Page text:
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Consumer Fraud Complaints Hit Record High

FTC report shows spikes in identity theft, government impostor scams

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Consumer complaints crept upward in the U.S. to a record level last year, according to national data released Thursday. The Federal Trade Commission (FTC) said overall reports numbered 3.2 million, for a 3 percent rise from 2018 levels. The FTC tracks complaints in three broad categories: fraud, identity theft and other consumer complaints.

Fraud was, by far, the biggest source of consumer angst in 2019, with nearly 1.7 million fraud complaints recorded. Next came more than 892,000 “other” complaints (ranging from problems with credit bureaus to funeral services), followed by almost 651,000 complaints of identity theft.

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Impostor scams are booming

Within the fraud category, government impostor scams in 2019 jumped nearly 53 percent over the prior year, a notable rise. In government impostor scams, criminals pretend to be employees of the Internal Revenue Service, Social Security Administration or other agencies, and con or threaten people into forking over money or sensitive details, such as banking information.

Impostor scams go beyond government impostors to encompass romance fraudsters and tech support, as well as cases in which crooks masquerade as a business associate, relative or friend. Overall in 2019, nearly $667 million was lost to all impostor scams, the report says. That's up from $497.2 million the previous year, for a 34 percent increase. Overall fraud losses were more than $1.9 billion last year, up from more than $1.48 billion in 2018, for a 28 percent jump.

Not everybody lost money in the reported cases of fraud, identity theft and other matters; some people file complaints to alert authorities. For example, about 1 in 10 reports of impostor scams last year involved people actually losing money, with a median loss of $700.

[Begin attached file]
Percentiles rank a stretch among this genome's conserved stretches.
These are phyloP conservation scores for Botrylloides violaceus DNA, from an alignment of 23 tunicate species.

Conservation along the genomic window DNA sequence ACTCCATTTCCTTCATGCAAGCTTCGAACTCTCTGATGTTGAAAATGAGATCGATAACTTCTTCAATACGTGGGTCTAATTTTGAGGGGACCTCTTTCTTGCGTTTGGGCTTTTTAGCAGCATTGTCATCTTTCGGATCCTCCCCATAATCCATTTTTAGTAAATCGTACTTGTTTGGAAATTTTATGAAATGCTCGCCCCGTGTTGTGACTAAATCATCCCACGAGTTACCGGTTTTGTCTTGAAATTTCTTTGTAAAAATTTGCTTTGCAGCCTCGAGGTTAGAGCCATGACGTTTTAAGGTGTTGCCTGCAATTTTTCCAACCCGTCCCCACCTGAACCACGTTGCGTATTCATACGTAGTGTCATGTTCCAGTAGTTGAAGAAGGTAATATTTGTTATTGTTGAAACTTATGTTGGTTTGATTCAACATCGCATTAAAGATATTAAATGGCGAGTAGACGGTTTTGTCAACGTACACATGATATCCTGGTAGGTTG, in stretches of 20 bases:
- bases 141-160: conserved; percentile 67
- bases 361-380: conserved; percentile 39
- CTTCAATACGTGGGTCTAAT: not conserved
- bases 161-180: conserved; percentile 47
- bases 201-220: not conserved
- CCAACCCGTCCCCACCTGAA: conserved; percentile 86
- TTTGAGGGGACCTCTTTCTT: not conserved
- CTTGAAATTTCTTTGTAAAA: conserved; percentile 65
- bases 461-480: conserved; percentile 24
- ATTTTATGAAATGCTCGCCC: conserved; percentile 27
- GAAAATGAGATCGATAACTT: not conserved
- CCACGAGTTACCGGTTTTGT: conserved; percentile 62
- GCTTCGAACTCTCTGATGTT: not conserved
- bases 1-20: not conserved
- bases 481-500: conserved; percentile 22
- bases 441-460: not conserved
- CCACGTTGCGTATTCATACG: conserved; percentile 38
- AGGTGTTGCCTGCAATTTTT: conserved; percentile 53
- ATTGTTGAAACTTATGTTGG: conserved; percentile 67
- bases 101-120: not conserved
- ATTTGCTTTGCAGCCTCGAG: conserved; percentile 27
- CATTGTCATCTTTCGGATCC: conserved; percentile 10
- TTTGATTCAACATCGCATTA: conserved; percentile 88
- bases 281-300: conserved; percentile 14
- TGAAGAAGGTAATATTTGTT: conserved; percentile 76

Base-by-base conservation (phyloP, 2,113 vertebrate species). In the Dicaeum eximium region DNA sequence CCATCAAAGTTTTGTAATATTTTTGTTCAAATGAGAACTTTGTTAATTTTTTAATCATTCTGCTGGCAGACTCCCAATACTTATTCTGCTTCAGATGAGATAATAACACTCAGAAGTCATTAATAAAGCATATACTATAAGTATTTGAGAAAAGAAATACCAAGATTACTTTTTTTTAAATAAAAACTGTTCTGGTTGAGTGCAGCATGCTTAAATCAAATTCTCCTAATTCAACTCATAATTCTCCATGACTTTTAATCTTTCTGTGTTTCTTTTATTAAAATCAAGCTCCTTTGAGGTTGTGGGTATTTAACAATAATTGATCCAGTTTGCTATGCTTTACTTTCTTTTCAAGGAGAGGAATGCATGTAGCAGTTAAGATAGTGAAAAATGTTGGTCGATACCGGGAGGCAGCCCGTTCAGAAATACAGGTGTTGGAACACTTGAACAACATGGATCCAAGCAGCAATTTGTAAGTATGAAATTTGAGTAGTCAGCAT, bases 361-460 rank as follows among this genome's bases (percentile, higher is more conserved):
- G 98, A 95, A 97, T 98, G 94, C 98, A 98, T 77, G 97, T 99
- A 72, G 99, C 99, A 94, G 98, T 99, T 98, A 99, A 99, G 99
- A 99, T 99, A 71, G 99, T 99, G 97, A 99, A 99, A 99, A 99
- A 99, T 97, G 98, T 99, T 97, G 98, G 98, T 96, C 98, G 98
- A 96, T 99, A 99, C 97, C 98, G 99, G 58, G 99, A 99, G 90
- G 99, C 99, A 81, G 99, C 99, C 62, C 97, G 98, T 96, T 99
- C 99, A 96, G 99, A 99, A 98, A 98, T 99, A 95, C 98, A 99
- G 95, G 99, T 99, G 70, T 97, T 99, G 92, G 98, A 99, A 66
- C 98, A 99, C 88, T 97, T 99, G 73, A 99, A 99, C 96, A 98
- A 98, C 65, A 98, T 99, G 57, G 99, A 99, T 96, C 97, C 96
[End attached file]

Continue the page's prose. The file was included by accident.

As for identity theft, which is tracked separately from fraud, complaints spiked 46 percent during 2019 compared to the previous year. There were 650,572 reports last year and 444,358 in 2018.

Other key report findings

Median loss of fraud victims by age:

  • $448 for people in their 20s
  • $379 for people in their 30s
  • $410 for people in their 40s
  • $500 for people in their 50s
  • $600 for people in their 60s
  • $800 for people in their 70s
  • $1,600 for people age 80 and older

The top 10 locations for fraud and other consumer complaints on a per-capita basis were (in descending order): Washington, D.C., Nevada, Florida, Delaware, Maryland, Georgia, Arizona, Oregon, Colorado and Virginia. As for identity theft, the top 10 locations were Georgia, Florida, California, Texas, Nevada, Louisiana, Delaware, Washington, D.C., South Carolina and Maryland.

In addition:

  • In the fraud category, top complaints centered on impostor scams, telephone and mobile services, and online shopping and negative reviews.
  • In the identity theft category, top complaints pertained to credit card fraud and loan or lease fraud.
  • People ages 20-29 more often reported losing money to fraud (in 33 percent of the complaints made) compared to those ages 70 to 79 (13 percent). But the median dollar loss grew steadily beginning when fraud victims were at least 50 years old. (See sidebar.)

Fraudsters phone it in

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The report said the most common method used by fraudsters to get in touch with victims last year was by telephone, followed in descending order by websites, e-mail, consumer-initiated contacts, mail and other.

The most common ways fraudsters collected payments were, in descending order based on the number of reports: wire transfers, credit cards, gift or reload cards, bank account debits, internet/mobile payments, cash or cash advances, checks, money orders and telephone bills. Measured by dollars, the top methods to pay fraudsters in 2019 were wire transfers, with $439 million lost; credit cards, $135 million; cash and cash advances, $120 million; and gift and reload cards, $103 million.

The report is the Consumer Sentinel Network Data Book 2019, part of the FTC's effort to tabulate such statistics since 1997. Though many frauds, scams and other consumer complaints go unreported, the data book is regarded as one of the country's most reliable sets of statistics on the subject.

The complaints include those taken by the FTC and federal, state, local and international law enforcement agencies, although not every outside entity participates. Other reports are from nonprofits such as the AARP Fraud Watch Network and the Better Business Bureau.

The FTC takes complaints online and by phone, toll-free, at 877-FTC-HELP (877-382-4357). 

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